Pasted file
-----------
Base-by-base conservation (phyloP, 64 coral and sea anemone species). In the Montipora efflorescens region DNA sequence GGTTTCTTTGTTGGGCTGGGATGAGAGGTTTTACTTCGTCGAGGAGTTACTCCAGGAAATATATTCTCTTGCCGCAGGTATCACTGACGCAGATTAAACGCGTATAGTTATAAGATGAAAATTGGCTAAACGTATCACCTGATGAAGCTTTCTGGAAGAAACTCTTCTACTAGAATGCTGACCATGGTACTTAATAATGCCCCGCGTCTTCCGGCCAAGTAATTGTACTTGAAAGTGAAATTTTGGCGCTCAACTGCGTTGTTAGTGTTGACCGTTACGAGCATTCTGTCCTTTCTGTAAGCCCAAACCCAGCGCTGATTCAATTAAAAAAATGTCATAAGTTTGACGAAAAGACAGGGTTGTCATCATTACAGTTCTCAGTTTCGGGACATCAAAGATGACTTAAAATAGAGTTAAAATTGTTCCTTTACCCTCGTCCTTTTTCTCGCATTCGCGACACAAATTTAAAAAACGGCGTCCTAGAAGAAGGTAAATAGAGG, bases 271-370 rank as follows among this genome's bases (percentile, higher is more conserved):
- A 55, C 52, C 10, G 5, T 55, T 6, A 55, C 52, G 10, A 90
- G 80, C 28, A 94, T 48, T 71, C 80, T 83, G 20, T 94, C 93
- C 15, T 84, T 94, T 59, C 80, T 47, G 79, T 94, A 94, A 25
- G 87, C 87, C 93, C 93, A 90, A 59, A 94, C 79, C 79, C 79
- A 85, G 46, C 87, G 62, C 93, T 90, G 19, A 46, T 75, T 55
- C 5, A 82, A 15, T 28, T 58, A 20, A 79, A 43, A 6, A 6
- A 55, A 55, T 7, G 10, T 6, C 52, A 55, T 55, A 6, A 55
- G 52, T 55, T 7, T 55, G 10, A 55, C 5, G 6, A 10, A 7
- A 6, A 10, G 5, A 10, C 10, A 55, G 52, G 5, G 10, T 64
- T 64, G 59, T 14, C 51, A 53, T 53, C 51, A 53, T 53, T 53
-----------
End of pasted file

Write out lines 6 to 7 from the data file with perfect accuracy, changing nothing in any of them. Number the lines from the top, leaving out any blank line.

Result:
- A 85, G 46, C 87, G 62, C 93, T 90, G 19, A 46, T 75, T 55
- C 5, A 82, A 15, T 28, T 58, A 20, A 79, A 43, A 6, A 6